Although the Gap Fire raged for much of this evening, the early morning hours have seen calmer winds and lower flames. At 3:00 a.m., about 1,000 houses were still under a mandatory evacuation order, which had been in effect since 8:40 p.m. The evacuation covered Painted Cave, Hidden Valley, the Trout Club, West Camino Cielo Road-west of Highway 154, including Kinevan Road and the Haney Tract-and Glen Annie and La Patera Canyons, which have been closed since Wednesday. One resident on Glen Annie Road who opted to ignore the evacuation notice had a huge sign at the end of the driveway reading “Cookies Drinks for Fire Fighters” posted above a box of Vitamin Water, bottled water, and individually wrapped packets of cookies.
Despite the diminishing brightness on the horizon viewed from points south, flames still licked the sides of Glen Annie Road, having already burned past Southern California Edison’s substation and most of the area around the Goleta Water District’s treatment plant at the road’s northern terminus. In the dark, the canyon beyond looked apocalyptic, with a blanket of persistent smoke from smoldering trees and brush rolling along the valley floor. Once in a while, a lone tree would burst into flame, and some of the stands of vegetation along the roadside were burning steadily. Fire crews in the area worked as steadily though, and even with the occasional gust of wind, the fire didn’t seem to have the same immediacy that it did yesterday. However, it seems that we’re not out of the woods yet, so to speak. “I don’t feel that this is over yet,” said Curtis Vincent, a public information officer from the U.S. Forest Service. “I think we still have a few more days of this left.”
Consensus seems to be that hope lies with the wind remaining calm until the fire can be contained. As of 6 p.m.-the last report available-the fire was 16 percent contained, with 2,400 acres believed to have been burned. No reports of structure damage or destruction have been made, although 647 residences were reported as threatened. Currently, 753 personnel from myriad agencies are working on the fire, and officials expect more to arrive by 8 a.m. Once again, the buzz of aircraft, which have been frantically dropping retardant on the fire for the past two days, will be heard once again at daybreak.
Workers from Southern California Edison have been asserting themselves as unflaggingly as the fire crews, keeping burning power lines repaired, and restoring power to all but 170 South Coast residents. “Because this is a slow moving fire, it sits under the lines and does a lot of damage,” said Cathy Hart, an Edison public affairs officer. A 220 kilovolt line running through a particularly bad area of the fire has been a constant problem, as the strain put on the smaller 66 kilovolt line has been the cause of the rolling blackouts experienced by many area residents. Of the 170 still without power-all within Goleta-150 of the outages were caused when a car hit a power line pole. That was reported at 10:30 p.m. though, and at 2 a.m., Hart surmised that the problem may have already been corrected. Also, since southern Santa Barbara County is the northern end of Edison’s reach, the South Coast cannot receive power from points north. Pacific Gas and Electric, which administers power from Gaviota north, does not have a grid that is interconnected with Southern California Edison’s.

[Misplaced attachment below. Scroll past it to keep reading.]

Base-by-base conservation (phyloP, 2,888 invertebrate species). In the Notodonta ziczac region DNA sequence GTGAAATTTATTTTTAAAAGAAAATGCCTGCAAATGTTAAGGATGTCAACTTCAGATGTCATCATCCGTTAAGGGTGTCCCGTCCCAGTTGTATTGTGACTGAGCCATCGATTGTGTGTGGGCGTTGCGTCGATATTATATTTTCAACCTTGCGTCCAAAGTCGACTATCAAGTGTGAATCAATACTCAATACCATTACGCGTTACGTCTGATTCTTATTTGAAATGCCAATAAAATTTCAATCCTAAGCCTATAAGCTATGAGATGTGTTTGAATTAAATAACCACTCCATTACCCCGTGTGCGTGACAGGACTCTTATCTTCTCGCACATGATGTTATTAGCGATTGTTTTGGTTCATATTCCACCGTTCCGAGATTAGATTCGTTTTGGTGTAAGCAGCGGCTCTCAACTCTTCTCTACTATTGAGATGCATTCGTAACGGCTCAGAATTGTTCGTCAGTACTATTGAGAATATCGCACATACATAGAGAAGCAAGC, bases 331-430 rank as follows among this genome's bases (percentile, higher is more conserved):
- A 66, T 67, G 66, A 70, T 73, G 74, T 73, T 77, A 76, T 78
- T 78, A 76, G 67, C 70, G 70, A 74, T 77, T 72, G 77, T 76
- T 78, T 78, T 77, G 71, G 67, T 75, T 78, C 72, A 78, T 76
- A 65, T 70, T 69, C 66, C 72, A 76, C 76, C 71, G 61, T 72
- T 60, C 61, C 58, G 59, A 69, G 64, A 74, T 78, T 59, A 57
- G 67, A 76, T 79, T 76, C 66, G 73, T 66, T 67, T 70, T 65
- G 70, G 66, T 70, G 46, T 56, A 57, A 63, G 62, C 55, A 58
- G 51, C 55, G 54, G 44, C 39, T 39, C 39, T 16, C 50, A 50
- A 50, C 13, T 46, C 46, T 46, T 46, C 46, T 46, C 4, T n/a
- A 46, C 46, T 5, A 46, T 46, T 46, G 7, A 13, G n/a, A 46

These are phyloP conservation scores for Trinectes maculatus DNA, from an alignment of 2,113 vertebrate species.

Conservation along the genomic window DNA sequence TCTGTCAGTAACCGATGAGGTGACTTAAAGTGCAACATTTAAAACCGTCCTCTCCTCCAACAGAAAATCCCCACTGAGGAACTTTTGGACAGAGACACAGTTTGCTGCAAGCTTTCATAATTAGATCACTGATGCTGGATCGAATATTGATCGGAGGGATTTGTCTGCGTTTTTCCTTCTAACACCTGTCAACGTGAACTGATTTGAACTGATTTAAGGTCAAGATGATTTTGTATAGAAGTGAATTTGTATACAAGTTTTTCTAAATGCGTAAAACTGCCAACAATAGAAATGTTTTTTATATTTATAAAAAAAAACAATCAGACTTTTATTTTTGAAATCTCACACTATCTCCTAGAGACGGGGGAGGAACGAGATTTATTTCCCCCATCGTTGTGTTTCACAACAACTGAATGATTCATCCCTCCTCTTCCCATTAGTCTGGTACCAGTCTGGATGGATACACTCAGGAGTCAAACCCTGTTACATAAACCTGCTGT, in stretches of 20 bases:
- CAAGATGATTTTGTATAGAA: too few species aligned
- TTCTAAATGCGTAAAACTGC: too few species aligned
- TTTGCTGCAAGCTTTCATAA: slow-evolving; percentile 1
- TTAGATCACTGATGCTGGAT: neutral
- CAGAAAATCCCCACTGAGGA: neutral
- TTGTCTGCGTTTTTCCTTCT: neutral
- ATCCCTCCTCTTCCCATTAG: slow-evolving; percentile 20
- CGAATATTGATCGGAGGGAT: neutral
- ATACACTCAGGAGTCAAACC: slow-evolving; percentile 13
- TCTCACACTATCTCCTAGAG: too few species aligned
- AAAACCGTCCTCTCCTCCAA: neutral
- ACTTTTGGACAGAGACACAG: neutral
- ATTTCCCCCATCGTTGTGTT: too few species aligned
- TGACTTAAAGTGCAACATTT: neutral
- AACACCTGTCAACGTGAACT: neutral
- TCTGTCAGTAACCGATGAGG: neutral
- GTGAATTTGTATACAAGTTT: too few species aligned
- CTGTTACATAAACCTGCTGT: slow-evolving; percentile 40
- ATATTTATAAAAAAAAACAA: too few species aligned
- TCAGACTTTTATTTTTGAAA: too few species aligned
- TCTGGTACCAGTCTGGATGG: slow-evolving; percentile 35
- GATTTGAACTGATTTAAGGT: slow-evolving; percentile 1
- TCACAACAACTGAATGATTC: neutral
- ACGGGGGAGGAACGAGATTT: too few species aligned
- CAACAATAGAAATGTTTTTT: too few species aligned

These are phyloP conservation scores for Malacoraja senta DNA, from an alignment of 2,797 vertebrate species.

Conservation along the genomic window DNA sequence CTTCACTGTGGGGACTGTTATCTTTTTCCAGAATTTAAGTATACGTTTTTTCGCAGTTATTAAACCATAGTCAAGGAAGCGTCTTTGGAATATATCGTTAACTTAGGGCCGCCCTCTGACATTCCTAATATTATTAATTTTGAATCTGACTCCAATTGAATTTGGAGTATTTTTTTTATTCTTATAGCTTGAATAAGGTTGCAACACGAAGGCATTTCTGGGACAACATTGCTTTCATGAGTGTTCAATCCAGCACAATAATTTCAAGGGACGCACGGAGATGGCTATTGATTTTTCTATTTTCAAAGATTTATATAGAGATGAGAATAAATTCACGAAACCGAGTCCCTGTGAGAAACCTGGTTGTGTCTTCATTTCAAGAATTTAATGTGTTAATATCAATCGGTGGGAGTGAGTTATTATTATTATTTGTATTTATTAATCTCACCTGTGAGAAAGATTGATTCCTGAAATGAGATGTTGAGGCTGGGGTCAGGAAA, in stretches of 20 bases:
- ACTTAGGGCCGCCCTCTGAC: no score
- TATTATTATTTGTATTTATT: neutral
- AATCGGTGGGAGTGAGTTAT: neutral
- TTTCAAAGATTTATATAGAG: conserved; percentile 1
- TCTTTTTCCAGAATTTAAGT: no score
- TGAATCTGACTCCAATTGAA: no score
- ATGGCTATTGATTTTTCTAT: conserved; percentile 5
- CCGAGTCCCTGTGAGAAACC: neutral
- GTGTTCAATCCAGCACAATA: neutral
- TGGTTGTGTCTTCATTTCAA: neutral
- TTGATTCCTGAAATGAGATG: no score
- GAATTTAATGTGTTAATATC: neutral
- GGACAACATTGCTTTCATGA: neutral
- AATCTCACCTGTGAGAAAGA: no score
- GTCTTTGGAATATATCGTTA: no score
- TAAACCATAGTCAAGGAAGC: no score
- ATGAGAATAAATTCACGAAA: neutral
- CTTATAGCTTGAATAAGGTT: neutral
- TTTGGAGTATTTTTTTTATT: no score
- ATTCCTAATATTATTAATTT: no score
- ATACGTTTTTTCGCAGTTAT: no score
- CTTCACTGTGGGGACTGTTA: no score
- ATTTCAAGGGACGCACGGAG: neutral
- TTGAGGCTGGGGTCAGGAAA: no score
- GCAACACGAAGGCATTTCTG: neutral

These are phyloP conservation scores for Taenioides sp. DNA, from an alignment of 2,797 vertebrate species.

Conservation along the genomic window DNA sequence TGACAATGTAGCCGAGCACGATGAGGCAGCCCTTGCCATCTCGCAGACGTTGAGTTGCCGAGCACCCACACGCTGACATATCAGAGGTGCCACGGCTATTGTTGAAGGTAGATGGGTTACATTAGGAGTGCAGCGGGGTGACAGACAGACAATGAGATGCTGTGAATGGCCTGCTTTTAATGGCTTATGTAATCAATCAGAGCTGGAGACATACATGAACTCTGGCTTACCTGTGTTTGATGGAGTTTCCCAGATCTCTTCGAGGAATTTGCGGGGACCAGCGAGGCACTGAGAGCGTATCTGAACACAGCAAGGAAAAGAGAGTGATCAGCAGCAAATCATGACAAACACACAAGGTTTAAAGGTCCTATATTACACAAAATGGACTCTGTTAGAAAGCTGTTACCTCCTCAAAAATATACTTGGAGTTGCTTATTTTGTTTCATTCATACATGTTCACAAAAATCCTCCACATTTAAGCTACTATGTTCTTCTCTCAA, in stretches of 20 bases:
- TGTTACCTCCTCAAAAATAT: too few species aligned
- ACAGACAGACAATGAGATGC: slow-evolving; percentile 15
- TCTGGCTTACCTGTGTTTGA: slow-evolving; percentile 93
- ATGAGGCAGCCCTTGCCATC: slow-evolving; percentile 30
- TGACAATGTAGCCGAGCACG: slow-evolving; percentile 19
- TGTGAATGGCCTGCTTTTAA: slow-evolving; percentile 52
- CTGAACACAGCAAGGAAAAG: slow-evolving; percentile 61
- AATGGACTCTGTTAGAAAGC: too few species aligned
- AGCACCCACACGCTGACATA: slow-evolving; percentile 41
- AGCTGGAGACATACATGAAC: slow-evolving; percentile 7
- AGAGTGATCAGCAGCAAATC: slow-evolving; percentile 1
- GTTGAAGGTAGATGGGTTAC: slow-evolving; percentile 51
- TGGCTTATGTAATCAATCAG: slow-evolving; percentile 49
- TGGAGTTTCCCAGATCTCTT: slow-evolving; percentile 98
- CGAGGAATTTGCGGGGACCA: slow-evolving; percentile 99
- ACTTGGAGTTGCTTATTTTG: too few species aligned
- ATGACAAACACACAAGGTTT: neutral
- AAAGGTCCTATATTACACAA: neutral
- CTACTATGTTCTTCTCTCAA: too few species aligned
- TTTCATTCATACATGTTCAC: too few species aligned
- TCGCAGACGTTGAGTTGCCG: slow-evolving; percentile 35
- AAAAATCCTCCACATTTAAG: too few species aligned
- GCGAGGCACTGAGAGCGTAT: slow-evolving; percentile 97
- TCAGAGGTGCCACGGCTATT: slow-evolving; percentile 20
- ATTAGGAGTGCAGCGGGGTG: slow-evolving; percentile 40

Last night, only one evacuee showed up at the American Red Cross Evacuation Center at San Marcos High School, where 300 cots and two relief trailers were available. Tonight, however, 93 people-and about 16 dogs, cats, and rabbits-slumbered quietly on cots in the high school’s gymnasium and cafeteria. Six volunteers manned the night shift to attend to the evacuees’ needs, and Sheriff’s deputies regularly patrolled the area in cars and on foot to ensure their safety. Jason Stein, who works as a security guard at Pacifica Real Estate, lives near Mountain View School, in one of the evacuated houses. “I got off work at 1:30 [a.m.] to find that I couldn’t get to my house,” he said. Fortunately, his grandparents had told him of the shelter, so he had a place to go for the night. Unfortunately, the Red Cross’ superhuman efforts to provide creature comforts for the evacuees were a bit constrained by natural limitations. Having brought in six large fans to cool the sleeping areas, they found that they could not be used due to the high amount of soot in the outside air. While not unbearable, the gymnasium was stuffy, and many people could be seen sleeping in shorts and T-shirts, without blankets.